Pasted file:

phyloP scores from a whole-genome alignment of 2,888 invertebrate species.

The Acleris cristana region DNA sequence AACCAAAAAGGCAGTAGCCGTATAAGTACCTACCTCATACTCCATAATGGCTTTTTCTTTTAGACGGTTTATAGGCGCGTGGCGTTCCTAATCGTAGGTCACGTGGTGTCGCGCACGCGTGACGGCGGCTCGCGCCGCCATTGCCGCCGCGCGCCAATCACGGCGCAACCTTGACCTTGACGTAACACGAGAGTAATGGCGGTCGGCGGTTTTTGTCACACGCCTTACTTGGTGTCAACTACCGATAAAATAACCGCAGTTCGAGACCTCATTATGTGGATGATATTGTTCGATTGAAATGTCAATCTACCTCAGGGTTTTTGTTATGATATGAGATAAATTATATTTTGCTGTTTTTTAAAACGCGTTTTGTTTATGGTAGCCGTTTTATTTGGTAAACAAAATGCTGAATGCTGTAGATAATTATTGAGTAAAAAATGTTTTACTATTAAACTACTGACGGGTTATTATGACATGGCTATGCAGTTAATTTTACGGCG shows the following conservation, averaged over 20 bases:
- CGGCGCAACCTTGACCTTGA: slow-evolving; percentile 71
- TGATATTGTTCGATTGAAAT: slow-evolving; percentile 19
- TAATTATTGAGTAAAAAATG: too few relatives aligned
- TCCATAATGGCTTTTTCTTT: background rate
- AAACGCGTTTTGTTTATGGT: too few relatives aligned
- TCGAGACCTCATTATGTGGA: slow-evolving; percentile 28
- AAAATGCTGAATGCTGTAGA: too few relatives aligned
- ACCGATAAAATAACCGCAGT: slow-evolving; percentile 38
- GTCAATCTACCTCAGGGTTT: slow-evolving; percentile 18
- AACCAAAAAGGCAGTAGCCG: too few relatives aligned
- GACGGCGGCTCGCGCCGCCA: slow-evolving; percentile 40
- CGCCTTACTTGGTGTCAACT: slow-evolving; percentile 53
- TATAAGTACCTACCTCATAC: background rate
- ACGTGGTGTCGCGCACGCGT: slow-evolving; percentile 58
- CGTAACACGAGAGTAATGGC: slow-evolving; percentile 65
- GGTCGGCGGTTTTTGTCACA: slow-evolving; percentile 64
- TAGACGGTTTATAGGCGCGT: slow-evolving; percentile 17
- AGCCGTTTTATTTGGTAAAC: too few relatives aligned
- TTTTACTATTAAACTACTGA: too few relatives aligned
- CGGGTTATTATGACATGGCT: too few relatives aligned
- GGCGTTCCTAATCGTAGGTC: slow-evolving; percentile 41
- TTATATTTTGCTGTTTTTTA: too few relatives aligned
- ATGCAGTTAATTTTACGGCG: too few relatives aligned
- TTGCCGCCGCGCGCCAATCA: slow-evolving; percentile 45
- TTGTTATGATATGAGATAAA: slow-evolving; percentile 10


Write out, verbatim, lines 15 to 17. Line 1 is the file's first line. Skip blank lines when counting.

- TATAAGTACCTACCTCATAC: background rate
- ACGTGGTGTCGCGCACGCGT: slow-evolving; percentile 58
- CGTAACACGAGAGTAATGGC: slow-evolving; percentile 65